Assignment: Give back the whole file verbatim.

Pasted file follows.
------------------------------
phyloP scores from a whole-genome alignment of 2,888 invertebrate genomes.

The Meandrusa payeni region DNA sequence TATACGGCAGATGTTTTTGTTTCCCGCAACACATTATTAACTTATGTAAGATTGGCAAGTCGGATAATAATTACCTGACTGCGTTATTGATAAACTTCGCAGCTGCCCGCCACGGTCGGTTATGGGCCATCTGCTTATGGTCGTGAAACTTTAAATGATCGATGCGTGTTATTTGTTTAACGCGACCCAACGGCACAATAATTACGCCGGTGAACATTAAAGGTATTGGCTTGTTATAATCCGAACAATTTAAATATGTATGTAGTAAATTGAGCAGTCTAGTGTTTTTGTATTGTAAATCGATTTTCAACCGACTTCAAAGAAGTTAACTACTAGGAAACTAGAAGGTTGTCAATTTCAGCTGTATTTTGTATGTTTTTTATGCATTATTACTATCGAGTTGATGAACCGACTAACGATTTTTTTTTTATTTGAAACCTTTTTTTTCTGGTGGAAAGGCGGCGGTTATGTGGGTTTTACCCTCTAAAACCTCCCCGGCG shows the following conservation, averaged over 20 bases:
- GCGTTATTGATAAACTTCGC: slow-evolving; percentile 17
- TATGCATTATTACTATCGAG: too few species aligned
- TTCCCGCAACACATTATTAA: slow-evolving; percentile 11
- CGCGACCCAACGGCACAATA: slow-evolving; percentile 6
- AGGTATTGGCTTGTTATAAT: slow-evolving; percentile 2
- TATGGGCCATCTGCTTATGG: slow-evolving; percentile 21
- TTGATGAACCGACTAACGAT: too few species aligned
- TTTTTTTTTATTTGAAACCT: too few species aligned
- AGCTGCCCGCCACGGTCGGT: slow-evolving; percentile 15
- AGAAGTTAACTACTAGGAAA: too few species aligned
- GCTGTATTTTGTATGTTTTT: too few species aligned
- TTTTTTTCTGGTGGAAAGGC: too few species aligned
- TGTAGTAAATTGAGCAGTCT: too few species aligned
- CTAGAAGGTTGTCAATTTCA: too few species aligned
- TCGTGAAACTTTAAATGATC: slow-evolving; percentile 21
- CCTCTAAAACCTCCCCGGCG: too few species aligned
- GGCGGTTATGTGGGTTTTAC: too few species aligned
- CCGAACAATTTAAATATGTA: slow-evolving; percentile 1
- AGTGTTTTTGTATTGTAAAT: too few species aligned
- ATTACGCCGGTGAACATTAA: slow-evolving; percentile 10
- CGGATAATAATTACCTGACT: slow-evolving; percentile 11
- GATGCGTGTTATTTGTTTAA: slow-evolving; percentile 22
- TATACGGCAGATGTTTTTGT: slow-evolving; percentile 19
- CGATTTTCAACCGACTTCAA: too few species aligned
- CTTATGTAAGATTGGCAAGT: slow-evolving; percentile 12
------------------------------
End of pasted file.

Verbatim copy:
phyloP scores from a whole-genome alignment of 2,888 invertebrate genomes.

The Meandrusa payeni region DNA sequence TATACGGCAGATGTTTTTGTTTCCCGCAACACATTATTAACTTATGTAAGATTGGCAAGTCGGATAATAATTACCTGACTGCGTTATTGATAAACTTCGCAGCTGCCCGCCACGGTCGGTTATGGGCCATCTGCTTATGGTCGTGAAACTTTAAATGATCGATGCGTGTTATTTGTTTAACGCGACCCAACGGCACAATAATTACGCCGGTGAACATTAAAGGTATTGGCTTGTTATAATCCGAACAATTTAAATATGTATGTAGTAAATTGAGCAGTCTAGTGTTTTTGTATTGTAAATCGATTTTCAACCGACTTCAAAGAAGTTAACTACTAGGAAACTAGAAGGTTGTCAATTTCAGCTGTATTTTGTATGTTTTTTATGCATTATTACTATCGAGTTGATGAACCGACTAACGATTTTTTTTTTATTTGAAACCTTTTTTTTCTGGTGGAAAGGCGGCGGTTATGTGGGTTTTACCCTCTAAAACCTCCCCGGCG shows the following conservation, averaged over 20 bases:
- GCGTTATTGATAAACTTCGC: slow-evolving; percentile 17
- TATGCATTATTACTATCGAG: too few species aligned
- TTCCCGCAACACATTATTAA: slow-evolving; percentile 11
- CGCGACCCAACGGCACAATA: slow-evolving; percentile 6
- AGGTATTGGCTTGTTATAAT: slow-evolving; percentile 2
- TATGGGCCATCTGCTTATGG: slow-evolving; percentile 21
- TTGATGAACCGACTAACGAT: too few species aligned
- TTTTTTTTTATTTGAAACCT: too few species aligned
- AGCTGCCCGCCACGGTCGGT: slow-evolving; percentile 15
- AGAAGTTAACTACTAGGAAA: too few species aligned
- GCTGTATTTTGTATGTTTTT: too few species aligned
- TTTTTTTCTGGTGGAAAGGC: too few species aligned
- TGTAGTAAATTGAGCAGTCT: too few species aligned
- CTAGAAGGTTGTCAATTTCA: too few species aligned
- TCGTGAAACTTTAAATGATC: slow-evolving; percentile 21
- CCTCTAAAACCTCCCCGGCG: too few species aligned
- GGCGGTTATGTGGGTTTTAC: too few species aligned
- CCGAACAATTTAAATATGTA: slow-evolving; percentile 1
- AGTGTTTTTGTATTGTAAAT: too few species aligned
- ATTACGCCGGTGAACATTAA: slow-evolving; percentile 10
- CGGATAATAATTACCTGACT: slow-evolving; percentile 11
- GATGCGTGTTATTTGTTTAA: slow-evolving; percentile 22
- TATACGGCAGATGTTTTTGT: slow-evolving; percentile 19
- CGATTTTCAACCGACTTCAA: too few species aligned
- CTTATGTAAGATTGGCAAGT: slow-evolving; percentile 12